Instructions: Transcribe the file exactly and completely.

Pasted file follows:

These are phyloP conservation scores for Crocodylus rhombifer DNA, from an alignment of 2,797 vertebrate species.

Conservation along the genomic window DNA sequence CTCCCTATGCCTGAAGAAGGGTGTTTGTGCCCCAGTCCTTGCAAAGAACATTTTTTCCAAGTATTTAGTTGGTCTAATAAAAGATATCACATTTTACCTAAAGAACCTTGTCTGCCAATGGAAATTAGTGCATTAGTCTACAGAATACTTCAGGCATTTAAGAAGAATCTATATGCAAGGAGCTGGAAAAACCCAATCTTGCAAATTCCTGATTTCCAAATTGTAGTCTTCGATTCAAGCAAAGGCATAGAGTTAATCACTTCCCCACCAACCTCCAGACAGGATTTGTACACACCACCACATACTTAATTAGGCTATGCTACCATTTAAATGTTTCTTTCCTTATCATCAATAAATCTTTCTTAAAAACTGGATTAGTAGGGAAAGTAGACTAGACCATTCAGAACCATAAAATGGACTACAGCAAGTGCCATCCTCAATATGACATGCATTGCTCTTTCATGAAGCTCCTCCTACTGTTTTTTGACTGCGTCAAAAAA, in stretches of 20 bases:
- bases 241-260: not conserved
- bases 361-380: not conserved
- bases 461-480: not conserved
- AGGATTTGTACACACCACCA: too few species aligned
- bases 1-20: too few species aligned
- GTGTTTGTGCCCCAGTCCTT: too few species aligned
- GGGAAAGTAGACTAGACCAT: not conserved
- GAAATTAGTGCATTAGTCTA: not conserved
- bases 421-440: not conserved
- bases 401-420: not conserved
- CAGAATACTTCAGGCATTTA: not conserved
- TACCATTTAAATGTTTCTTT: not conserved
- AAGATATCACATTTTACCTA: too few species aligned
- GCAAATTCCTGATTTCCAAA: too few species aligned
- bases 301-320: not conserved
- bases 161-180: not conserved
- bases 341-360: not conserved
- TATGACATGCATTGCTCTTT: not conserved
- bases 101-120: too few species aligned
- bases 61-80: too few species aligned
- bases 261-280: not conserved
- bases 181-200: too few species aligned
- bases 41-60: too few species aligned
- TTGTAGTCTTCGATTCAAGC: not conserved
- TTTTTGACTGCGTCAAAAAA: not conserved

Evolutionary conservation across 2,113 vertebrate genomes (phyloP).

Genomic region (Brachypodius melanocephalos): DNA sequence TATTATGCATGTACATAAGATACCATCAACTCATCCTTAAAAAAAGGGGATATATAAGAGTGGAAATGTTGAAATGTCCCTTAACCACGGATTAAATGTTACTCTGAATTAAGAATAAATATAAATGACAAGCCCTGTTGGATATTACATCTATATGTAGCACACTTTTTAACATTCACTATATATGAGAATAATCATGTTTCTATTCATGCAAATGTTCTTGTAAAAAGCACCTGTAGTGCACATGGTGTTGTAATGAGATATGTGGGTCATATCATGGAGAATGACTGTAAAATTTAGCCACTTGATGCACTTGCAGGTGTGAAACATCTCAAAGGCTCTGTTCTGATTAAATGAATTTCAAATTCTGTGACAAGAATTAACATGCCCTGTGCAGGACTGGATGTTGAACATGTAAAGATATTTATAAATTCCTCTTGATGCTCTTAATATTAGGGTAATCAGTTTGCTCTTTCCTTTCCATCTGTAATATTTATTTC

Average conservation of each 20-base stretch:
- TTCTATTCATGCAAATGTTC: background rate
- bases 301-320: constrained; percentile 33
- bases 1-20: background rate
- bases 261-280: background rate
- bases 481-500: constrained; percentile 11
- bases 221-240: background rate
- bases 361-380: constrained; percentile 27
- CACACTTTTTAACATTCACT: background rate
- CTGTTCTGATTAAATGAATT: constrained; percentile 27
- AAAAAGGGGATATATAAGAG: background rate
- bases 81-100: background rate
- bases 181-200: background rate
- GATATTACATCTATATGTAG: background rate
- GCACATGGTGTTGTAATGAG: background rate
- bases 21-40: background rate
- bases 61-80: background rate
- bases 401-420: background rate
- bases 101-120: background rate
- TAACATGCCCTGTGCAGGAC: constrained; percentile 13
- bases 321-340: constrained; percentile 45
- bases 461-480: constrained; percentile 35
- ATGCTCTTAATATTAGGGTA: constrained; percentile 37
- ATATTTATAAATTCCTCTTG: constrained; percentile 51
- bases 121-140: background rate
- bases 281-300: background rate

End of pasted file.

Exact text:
These are phyloP conservation scores for Crocodylus rhombifer DNA, from an alignment of 2,797 vertebrate species.

Conservation along the genomic window DNA sequence CTCCCTATGCCTGAAGAAGGGTGTTTGTGCCCCAGTCCTTGCAAAGAACATTTTTTCCAAGTATTTAGTTGGTCTAATAAAAGATATCACATTTTACCTAAAGAACCTTGTCTGCCAATGGAAATTAGTGCATTAGTCTACAGAATACTTCAGGCATTTAAGAAGAATCTATATGCAAGGAGCTGGAAAAACCCAATCTTGCAAATTCCTGATTTCCAAATTGTAGTCTTCGATTCAAGCAAAGGCATAGAGTTAATCACTTCCCCACCAACCTCCAGACAGGATTTGTACACACCACCACATACTTAATTAGGCTATGCTACCATTTAAATGTTTCTTTCCTTATCATCAATAAATCTTTCTTAAAAACTGGATTAGTAGGGAAAGTAGACTAGACCATTCAGAACCATAAAATGGACTACAGCAAGTGCCATCCTCAATATGACATGCATTGCTCTTTCATGAAGCTCCTCCTACTGTTTTTTGACTGCGTCAAAAAA, in stretches of 20 bases:
- bases 241-260: not conserved
- bases 361-380: not conserved
- bases 461-480: not conserved
- AGGATTTGTACACACCACCA: too few species aligned
- bases 1-20: too few species aligned
- GTGTTTGTGCCCCAGTCCTT: too few species aligned
- GGGAAAGTAGACTAGACCAT: not conserved
- GAAATTAGTGCATTAGTCTA: not conserved
- bases 421-440: not conserved
- bases 401-420: not conserved
- CAGAATACTTCAGGCATTTA: not conserved
- TACCATTTAAATGTTTCTTT: not conserved
- AAGATATCACATTTTACCTA: too few species aligned
- GCAAATTCCTGATTTCCAAA: too few species aligned
- bases 301-320: not conserved
- bases 161-180: not conserved
- bases 341-360: not conserved
- TATGACATGCATTGCTCTTT: not conserved
- bases 101-120: too few species aligned
- bases 61-80: too few species aligned
- bases 261-280: not conserved
- bases 181-200: too few species aligned
- bases 41-60: too few species aligned
- TTGTAGTCTTCGATTCAAGC: not conserved
- TTTTTGACTGCGTCAAAAAA: not conserved

Evolutionary conservation across 2,113 vertebrate genomes (phyloP).

Genomic region (Brachypodius melanocephalos): DNA sequence TATTATGCATGTACATAAGATACCATCAACTCATCCTTAAAAAAAGGGGATATATAAGAGTGGAAATGTTGAAATGTCCCTTAACCACGGATTAAATGTTACTCTGAATTAAGAATAAATATAAATGACAAGCCCTGTTGGATATTACATCTATATGTAGCACACTTTTTAACATTCACTATATATGAGAATAATCATGTTTCTATTCATGCAAATGTTCTTGTAAAAAGCACCTGTAGTGCACATGGTGTTGTAATGAGATATGTGGGTCATATCATGGAGAATGACTGTAAAATTTAGCCACTTGATGCACTTGCAGGTGTGAAACATCTCAAAGGCTCTGTTCTGATTAAATGAATTTCAAATTCTGTGACAAGAATTAACATGCCCTGTGCAGGACTGGATGTTGAACATGTAAAGATATTTATAAATTCCTCTTGATGCTCTTAATATTAGGGTAATCAGTTTGCTCTTTCCTTTCCATCTGTAATATTTATTTC

Average conservation of each 20-base stretch:
- TTCTATTCATGCAAATGTTC: background rate
- bases 301-320: constrained; percentile 33
- bases 1-20: background rate
- bases 261-280: background rate
- bases 481-500: constrained; percentile 11
- bases 221-240: background rate
- bases 361-380: constrained; percentile 27
- CACACTTTTTAACATTCACT: background rate
- CTGTTCTGATTAAATGAATT: constrained; percentile 27
- AAAAAGGGGATATATAAGAG: background rate
- bases 81-100: background rate
- bases 181-200: background rate
- GATATTACATCTATATGTAG: background rate
- GCACATGGTGTTGTAATGAG: background rate
- bases 21-40: background rate
- bases 61-80: background rate
- bases 401-420: background rate
- bases 101-120: background rate
- TAACATGCCCTGTGCAGGAC: constrained; percentile 13
- bases 321-340: constrained; percentile 45
- bases 461-480: constrained; percentile 35
- ATGCTCTTAATATTAGGGTA: constrained; percentile 37
- ATATTTATAAATTCCTCTTG: constrained; percentile 51
- bases 121-140: background rate
- bases 281-300: background rate